Following the Supreme Court's ruling last Friday that states must issue marriage licenses to same-sex couples, at least two county court clerks in Mississippi and Arkansas have already resigned because they will not comply with the court's ruling, while other clerks across the nation have had differing responses to the ruling.
On Tuesday, Linda Barnette, a circuit court clerk in Grenada County, Mississippi, announced her resignation and explained that it was due to the fact that the Supreme Court's ruling conflicted with her Christian belief that marriage should only be between one man and one woman.
Barnette, who held her position for 24 years before her resignation, said she is choosing "to obey God rather than man." more >>
Oklahoma's Supreme Court ruled that a Ten Commandments display on the capitol grounds of Oklahoma City must be removed.
In a 7-2 decision released Tuesday, the state's highest court concluded that the privately-funded 6-foot tall granite monument violates the Oklahoma constitution, which states, "No public ... property shall ever be appropriated, applied, donated, or used, directly or indirectly, for the use, benefit, or support of any ... system of religion ...."
"Because the monument at issue operates for the use, benefit or support of a sect or system of religion, it violates Article 2, Section 5 of the Oklahoma Constitution and is enjoined and shall be removed," concluded the opinion, overturning a lower court decision. more >>
WASHINGTON — While composing the 30-page majority opinion in last Friday's U.S. Supreme Court 5-4 ruling that it's unconstitutional for states to ban same-sex marriages, Justice Anthony Kennedy ignored the rights of children to have both a mother and a father, Heritage Foundation senior fellow Ryan Anderson argued Tuesday.
Anderson, who authored a not-yet-released book in response to the court's decision titled Truth Overruled: The Future of Marriage and Religious Freedom, spoke on a Heritage Foundation panel and asserted that 78-year-old "swing vote" Kennedy overlooked the very reason states are involved in marriage in the first place — to ensure parental stability for children.
Anderson cited George Mason University law professor Helen Alvaré, who dissected Kennedy's opinion word-for-word, and stated that the words Kennedy used to justify his opinion had more to do with the rights of individuals to define who they are rather than the rights of children to benefit from the advantages of growing up in a traditional family setting. more >>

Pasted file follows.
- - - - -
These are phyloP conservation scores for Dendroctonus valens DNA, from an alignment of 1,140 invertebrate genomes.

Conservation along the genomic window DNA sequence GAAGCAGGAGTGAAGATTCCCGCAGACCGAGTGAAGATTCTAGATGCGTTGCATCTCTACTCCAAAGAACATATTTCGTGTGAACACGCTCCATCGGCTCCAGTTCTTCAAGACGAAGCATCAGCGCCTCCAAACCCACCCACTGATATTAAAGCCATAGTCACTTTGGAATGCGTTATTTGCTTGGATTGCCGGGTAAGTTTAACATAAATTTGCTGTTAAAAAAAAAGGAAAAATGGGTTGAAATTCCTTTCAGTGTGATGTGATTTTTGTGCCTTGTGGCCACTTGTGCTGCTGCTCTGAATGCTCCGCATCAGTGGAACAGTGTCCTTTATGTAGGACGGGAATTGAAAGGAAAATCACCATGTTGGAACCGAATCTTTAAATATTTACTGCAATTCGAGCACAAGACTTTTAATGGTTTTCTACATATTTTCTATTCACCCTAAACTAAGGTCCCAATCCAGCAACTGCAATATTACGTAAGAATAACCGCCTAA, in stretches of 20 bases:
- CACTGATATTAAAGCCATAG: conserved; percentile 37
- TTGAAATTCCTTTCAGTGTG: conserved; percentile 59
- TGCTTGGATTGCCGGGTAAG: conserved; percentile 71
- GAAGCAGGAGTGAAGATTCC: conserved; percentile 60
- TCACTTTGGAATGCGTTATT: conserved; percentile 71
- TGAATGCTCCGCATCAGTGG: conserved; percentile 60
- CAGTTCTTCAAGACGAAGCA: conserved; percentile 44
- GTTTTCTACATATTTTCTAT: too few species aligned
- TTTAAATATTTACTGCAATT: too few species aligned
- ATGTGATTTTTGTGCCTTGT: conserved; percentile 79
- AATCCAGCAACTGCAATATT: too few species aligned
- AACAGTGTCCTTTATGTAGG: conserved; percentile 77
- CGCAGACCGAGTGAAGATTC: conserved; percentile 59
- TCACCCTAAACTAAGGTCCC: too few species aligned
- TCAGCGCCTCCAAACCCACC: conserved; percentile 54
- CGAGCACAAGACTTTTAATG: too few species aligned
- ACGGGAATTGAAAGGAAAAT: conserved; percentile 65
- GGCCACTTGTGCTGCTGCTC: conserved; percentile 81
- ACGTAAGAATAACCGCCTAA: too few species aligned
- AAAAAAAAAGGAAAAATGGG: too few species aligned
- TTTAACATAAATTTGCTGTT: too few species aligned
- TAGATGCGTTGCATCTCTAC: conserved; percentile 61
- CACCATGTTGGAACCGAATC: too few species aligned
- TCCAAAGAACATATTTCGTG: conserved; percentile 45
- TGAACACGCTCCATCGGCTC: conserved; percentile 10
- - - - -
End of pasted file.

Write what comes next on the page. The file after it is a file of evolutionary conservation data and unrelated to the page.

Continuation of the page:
Sherri Shepherd was recently ordered to pay child support to her ex-husband, Lamar Sally, months after she was declared the legal mother of a surrogate baby she said she doesn't want. The ruling marks the end of a nearly year-long bitter divorce battle.
On Wednesday, it was reported that the former co-host of ABC's "The View," who is a devout Christian, must pay $4,100 per month in child support and this figure increases to $4,600 when 10-month-old baby Lamar Junior (L.J.) turns 13.
The exes previously agreed to have the baby boy via a surrogate while they were still married but their decision to separate last year complicated matters. Sally, 44, sued Shepherd, 48, for child support and won the case in April when a Pennsylvania judge ruled in his favor. The single mother is now listed as baby L.J.'s legal mother on his birth certificate even though she declared that she wants nothing to do with him. more >>
The U.S. Supreme Court has allowed for a group of Pennsylvania-based Roman Catholic religious charities to avoid being compelled to follow the federal government's birth control coverage mandate while their case is being litigated.
In an order issued Monday, the highest court in the land concluded that the plaintiffs in the case Zubik v. Burwell could seek exemption from providing birth control coverage while their suit against the Department of Health and Human Services continued.
"[The] respondents are enjoined from enforcing against the applicants the challenged provisions of the Patient Protection and Affordable Care Act and related regulations pending final disposition of their petition for certiorari," read the order. more >>
Following a mid-June attack on a Christian church in the Indian town of Attingal in Kerala state, Hindu radicals have threatened to wipe out a Christian congregation and burn the church's pastor if they continue to worship and pray in there.
According to International Christian Concern, a U.S.-based Christian persecution monitoring organization, a mob of 200 angry Hindus surrounded the Reaching the World with Love Ministries Church in Attingal on June 14, while about 400 congregants were in the middle of their Sunday worship service.
As the large mob shouted loud Hindu chants, including "Bharat Mathaki" [Hail Mother India], the congregation's pastor, known by the name Shiju, told ICC that 30 Hindus broke into the worship hall, charged at him while he was preaching and began beating him down and caused him internal injuries. more >>